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On Thursday, November 3, Bobbie, Giz, Craig, and Molly attended the third campus-wide Mentoring Program Coordinator Council. Organized once each semester by Allison McWilliams, Director of the Mentoring Resource Center, the Council brings together the coordinators of various formal mentoring programs at Wake Forest. Programs include those involving peer-to-peer mentoring among undergraduates, professional mentoring matches with MA and MBA graduate students in the Schools of Business, and faculty to student mentoring through the Chaplain’s Office, as well as our own Librarian’s Assembly program.

The Council began with a discussion led by Evelyn Williams, who came to Wake Forest in August and holds multiple appointments across the Schools of Business, School of Medicine, and Office of Personal & Career Development, where she is Associate Vice President, Leadership Development. She spoke about the importance of harvesting emotional intelligence in mentoring relationships. The old adage that “nice guys finish last” is now being supplanted by data that backs up the claim that “nice does matter.” Being aware of how others perceive you, and how your actions impact others, is crucial to success, including in mentoring relationships. Effective mentoring relationships are ones where mentees are encouraged to develop their self-awareness and self-management skills, and where mentors and mentees interact across the continuum of behaviors from sounding board to feedback. Evelyn explained the IMPACT-feedback model, where impact stands for the manner in which feedback is given:

T=timed appropriately

Just as with any relationship, time is needed to build trust in mentoring relationships. It is important for mentors to understand that they cannot and should not solve their mentees’ problems by launching the relationship in feedback-giving mode; rather, they need to seek the mentees’ permission to give feedback, as the mentee needs to feel comfortable enough with the relationship to be receptive. One way for mentors to help build comfort and trust with their mentees is to use stories and examples from their own personal experiences. Mentors should also think through the launch of the relationship, and find a balance between inquiry (really trying to understand) versus advocacy (problem-solving) based on cues from their mentees. After explaining how emotional intelligence and the IMPACT-feedback model work in mentoring, Evelyn then opened discussion to the group for assessment on how our various mentoring models can more effectively incorporate these strategies.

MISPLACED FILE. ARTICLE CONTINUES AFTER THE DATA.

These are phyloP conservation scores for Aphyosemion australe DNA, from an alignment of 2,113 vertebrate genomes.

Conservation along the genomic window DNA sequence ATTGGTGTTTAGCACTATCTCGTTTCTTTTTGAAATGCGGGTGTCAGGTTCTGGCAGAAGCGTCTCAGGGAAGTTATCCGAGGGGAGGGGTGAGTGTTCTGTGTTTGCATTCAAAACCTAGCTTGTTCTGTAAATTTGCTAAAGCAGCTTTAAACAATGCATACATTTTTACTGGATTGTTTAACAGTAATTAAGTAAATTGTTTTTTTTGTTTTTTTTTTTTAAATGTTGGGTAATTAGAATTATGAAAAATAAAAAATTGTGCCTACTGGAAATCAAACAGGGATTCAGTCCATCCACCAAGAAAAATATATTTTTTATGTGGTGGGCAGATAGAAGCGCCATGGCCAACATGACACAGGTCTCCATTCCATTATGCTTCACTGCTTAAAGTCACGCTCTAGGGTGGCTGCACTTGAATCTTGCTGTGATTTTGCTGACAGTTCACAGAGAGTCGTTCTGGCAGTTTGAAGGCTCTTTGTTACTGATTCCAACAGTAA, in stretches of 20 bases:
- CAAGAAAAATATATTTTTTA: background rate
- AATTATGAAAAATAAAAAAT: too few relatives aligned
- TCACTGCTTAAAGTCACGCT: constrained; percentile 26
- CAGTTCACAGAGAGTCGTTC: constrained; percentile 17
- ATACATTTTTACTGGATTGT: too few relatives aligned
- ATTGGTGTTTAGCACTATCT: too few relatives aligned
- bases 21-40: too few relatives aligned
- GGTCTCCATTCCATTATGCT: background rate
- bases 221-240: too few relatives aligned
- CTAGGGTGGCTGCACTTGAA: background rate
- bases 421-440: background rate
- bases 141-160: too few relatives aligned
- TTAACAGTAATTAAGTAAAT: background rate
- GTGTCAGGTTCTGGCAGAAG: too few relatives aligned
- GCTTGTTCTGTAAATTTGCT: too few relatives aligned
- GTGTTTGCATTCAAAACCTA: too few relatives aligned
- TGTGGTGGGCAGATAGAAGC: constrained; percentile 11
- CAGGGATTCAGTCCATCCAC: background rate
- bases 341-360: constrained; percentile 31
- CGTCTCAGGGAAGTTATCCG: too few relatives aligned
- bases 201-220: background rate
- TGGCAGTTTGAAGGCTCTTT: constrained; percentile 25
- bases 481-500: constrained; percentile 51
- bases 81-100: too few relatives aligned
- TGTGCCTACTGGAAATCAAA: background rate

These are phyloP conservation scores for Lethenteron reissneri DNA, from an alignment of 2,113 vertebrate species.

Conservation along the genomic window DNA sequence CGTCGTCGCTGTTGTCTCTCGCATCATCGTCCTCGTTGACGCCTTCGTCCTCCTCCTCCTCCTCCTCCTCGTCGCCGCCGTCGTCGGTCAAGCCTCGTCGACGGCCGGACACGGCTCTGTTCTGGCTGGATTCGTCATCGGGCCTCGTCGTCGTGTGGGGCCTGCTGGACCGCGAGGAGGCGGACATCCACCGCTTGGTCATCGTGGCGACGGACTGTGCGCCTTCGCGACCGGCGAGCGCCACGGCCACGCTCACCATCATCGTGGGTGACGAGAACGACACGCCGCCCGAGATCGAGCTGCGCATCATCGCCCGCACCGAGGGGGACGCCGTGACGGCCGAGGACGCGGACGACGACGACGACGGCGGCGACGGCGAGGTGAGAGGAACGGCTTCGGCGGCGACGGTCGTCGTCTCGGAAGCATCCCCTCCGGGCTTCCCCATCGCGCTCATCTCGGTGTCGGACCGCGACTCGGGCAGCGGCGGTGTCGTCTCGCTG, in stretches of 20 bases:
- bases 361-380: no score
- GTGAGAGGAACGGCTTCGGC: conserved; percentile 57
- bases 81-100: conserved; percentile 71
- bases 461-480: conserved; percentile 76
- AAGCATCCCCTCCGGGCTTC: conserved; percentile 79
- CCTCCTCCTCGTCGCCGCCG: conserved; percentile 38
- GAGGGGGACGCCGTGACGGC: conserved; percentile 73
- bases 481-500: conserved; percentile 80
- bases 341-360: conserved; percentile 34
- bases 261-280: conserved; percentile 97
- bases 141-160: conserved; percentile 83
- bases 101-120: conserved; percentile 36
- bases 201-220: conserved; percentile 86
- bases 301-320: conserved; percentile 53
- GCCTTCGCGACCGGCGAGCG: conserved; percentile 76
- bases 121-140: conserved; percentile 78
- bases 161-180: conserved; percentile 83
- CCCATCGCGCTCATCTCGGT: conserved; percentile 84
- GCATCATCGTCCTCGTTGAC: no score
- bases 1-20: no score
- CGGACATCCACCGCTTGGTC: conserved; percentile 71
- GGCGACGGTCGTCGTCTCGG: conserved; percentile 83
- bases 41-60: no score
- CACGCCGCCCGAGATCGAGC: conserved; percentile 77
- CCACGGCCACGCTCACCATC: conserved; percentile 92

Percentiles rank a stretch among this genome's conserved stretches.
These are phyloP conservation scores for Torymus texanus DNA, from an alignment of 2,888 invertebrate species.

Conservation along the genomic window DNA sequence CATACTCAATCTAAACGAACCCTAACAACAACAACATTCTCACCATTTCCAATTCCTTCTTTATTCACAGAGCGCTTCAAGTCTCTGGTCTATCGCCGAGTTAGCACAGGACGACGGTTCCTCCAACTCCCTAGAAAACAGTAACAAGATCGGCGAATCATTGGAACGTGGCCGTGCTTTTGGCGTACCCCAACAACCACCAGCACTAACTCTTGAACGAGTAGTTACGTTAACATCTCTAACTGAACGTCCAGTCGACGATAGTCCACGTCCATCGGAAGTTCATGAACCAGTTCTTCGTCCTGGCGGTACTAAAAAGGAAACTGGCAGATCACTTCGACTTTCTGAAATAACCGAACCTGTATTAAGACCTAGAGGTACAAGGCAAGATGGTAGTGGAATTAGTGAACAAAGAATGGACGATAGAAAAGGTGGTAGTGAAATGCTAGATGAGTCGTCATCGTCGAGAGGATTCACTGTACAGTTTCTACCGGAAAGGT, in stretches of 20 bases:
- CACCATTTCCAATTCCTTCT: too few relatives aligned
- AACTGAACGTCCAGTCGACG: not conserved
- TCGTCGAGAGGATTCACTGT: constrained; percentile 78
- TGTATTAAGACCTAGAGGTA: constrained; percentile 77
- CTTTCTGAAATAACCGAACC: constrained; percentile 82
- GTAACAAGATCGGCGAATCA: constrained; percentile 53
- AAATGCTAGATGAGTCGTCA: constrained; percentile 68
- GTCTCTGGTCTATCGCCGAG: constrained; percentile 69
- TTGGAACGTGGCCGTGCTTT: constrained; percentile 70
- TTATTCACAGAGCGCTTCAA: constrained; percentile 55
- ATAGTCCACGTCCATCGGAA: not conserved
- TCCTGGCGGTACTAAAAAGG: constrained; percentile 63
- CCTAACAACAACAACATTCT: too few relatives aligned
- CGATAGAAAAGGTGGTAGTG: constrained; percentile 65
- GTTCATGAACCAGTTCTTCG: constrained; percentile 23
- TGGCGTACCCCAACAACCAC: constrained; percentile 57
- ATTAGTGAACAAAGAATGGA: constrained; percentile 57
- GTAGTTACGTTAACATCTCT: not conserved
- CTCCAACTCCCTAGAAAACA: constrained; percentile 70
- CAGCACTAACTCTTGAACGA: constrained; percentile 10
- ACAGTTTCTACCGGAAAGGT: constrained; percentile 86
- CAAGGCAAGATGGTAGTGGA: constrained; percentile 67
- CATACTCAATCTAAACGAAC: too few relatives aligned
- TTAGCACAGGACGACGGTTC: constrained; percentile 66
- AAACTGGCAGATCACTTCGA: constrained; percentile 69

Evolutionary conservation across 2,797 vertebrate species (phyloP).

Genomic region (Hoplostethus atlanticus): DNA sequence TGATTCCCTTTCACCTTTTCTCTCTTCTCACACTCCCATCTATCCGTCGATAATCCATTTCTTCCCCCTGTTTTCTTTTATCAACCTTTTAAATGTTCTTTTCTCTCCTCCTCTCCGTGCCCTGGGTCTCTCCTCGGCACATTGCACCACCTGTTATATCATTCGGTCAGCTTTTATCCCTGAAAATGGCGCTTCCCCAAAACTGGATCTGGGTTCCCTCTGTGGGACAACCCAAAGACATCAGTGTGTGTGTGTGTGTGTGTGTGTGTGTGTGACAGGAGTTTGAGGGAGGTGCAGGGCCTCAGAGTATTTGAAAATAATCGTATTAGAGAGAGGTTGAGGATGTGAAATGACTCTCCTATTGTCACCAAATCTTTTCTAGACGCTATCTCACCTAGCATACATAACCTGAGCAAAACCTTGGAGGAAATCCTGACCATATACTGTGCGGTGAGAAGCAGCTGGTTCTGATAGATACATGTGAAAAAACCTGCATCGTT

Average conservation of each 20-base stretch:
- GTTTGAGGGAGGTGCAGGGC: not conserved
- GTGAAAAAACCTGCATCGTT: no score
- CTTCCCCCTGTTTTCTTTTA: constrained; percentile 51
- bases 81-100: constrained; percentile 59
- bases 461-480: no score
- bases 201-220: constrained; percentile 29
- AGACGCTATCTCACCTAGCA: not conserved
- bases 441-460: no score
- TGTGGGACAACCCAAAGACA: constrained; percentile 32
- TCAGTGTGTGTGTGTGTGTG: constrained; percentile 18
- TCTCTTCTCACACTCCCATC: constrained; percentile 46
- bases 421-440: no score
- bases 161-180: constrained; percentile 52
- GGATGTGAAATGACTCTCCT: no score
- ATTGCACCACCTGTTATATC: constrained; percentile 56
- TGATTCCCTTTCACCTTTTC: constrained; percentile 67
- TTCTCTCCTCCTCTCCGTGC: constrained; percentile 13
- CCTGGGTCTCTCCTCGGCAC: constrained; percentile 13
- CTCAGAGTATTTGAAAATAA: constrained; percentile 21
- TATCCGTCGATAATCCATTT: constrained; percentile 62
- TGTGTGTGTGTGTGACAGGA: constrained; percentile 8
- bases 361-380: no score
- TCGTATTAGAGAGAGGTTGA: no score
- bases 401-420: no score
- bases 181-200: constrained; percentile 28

The second half of the Council included a period of updates from Allison on campus plans for National Mentoring Month (January 2012), new assistance measures for students studying abroad, lessons learned from the recent University of New Mexico Mentoring Institute, and upcoming development opportunities.

I believe I can speak for my fellow Mentoring Committee members when I say that I have found the two Councils we’ve been invited to attend to be quite beneficial, both in giving ideas for our own mentoring program and in making us aware off all the mentoring opportunities taking place around campus. We are quite fortunate to have Allison here at Wake Forest to serve as a resource and expert on mentoring, and all our programs are stronger as a result!